Why We Need Fusion Centers Now More Than Ever
By Michael Hartzler
Michael Hartzler working at the Greater Cincinnati Fusion Center.
Source: Local 12 News
The Birth of Fusion Centers
The attack on September 11, 2001 is widely considered one of the most horrific terrorist attacks on the United States (US). This event highlighted an important potential weakness in US law enforcement and intelligence agencies. Specifically, that not sharing information and intelligence has unconscionable consequences. Born out of 9/11, was a new program focusing on the sharing of information and intelligence across agencies. These were called Fusion Centers, which began to arise throughout the country with the mission of “preventing terrorist attacks.”
National Network of Fusion Centers
Today the National Network of Fusion Centers has grown to 79 intelligence centers throughout the US and its territories. The network, through maturation has allowed for unique partnerships with many federal, state, and local agencies. The Fusion Center network is recognized as a vital component of our nation’s intelligence capabilities from many organizations, including the International Association of Chiefs of Police. The dedicated men and women in these centers work diligently to keep their communities as well as the nation safe and protected from harm.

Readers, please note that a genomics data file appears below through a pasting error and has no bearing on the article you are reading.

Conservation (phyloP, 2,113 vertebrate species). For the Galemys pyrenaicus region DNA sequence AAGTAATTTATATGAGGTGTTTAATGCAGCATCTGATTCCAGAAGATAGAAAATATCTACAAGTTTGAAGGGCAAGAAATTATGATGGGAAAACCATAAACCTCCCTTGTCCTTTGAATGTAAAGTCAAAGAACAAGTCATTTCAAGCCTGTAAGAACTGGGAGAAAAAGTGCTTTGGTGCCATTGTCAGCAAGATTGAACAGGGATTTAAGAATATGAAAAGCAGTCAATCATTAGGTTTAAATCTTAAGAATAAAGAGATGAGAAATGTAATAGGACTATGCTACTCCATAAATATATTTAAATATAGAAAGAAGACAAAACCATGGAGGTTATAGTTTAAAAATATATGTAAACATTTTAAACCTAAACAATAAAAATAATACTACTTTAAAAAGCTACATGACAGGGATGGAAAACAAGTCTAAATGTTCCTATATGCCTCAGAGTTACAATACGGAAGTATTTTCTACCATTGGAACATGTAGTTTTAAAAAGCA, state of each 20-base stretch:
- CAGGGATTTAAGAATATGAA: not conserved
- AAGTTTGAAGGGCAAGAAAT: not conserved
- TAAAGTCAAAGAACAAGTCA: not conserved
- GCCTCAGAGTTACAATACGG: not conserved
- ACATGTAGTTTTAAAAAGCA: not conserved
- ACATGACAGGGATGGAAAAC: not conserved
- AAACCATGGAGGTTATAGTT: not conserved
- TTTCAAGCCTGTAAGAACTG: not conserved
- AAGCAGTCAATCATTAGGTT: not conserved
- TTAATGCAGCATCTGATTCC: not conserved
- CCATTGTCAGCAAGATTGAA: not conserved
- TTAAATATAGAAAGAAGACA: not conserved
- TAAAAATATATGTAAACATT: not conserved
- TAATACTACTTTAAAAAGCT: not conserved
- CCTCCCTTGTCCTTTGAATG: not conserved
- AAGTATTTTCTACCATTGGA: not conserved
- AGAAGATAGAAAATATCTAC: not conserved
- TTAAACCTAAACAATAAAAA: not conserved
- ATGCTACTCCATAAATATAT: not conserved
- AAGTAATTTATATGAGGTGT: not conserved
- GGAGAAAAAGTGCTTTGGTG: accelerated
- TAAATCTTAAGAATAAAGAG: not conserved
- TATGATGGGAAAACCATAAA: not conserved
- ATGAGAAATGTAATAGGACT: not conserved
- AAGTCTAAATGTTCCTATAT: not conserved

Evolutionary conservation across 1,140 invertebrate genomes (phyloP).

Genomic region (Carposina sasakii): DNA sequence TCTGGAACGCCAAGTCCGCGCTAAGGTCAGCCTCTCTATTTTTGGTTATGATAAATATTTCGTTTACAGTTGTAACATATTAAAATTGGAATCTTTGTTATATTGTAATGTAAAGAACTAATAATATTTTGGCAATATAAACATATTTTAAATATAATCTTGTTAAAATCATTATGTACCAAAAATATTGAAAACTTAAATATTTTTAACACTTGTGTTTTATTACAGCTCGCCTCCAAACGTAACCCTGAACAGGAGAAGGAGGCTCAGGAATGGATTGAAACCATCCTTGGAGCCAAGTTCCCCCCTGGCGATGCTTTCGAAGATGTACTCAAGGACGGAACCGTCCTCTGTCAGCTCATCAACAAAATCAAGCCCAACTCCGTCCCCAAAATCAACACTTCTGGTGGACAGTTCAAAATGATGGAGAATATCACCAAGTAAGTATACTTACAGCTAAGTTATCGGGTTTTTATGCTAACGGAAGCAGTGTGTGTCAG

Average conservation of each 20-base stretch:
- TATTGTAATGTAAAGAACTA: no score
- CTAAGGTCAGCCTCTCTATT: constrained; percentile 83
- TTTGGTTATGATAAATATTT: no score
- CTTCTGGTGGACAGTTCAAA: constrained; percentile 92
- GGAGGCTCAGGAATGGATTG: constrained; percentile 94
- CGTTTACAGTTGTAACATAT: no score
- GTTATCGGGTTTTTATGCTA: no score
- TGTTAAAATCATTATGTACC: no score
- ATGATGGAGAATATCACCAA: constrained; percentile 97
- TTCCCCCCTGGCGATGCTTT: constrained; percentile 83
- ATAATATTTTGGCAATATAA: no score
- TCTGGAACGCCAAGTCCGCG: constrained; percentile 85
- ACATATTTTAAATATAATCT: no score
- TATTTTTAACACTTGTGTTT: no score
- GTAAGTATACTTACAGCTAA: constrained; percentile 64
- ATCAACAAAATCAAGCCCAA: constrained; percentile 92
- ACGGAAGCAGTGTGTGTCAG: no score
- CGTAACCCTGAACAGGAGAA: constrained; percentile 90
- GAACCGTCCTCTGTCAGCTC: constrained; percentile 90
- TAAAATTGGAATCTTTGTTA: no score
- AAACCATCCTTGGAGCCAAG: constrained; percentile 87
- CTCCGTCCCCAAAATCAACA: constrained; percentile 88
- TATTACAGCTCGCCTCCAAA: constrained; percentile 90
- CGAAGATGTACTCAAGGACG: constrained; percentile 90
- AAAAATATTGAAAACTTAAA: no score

Some have opined that Fusion Centers are no longer needed since the threat from International Terrorists on US soil is all but forgotten. Nothing could be farther from the truth. Furthermore, threats are ever changing today. Domestic Terrorism, Cyber Attacks, Transnational Crime, and Human Trafficking are just a few that threaten the well-being of our communities.
The Opiate Epidemic
The Opiate Epidemic is a prime example of the importance of intelligence sharing. For example, some Fusion Center analysts focus on monitoring, analyzing and disseminating information about the influx of Heroin and Fentanyl that comes across US borders to the broader intelligence community.
In summary, need for information and intelligence sharing is just as vital today as it was following 9/11. The fundamental mission of Fusion Centers is to facilitate the intelligence sharing not only amongst law enforcement, but the community. Each of us has a fundamental responsibility to keep this nation safe. We can all do our part by embracing Fusion Centers as they partner with the dedicated men and women who work every day to make the world a safer place.
Michael Hartzler is a veteran of the United States Coast Guard and a 39 year veteran of law enforcement. Mike’s last assignment was Director of the Greater Cincinnati Fusion Center where he was able to develop working relationships throughout the United States. He was an elected member of the Executive Board for the National Fusion Center Association.
Share this post on social media.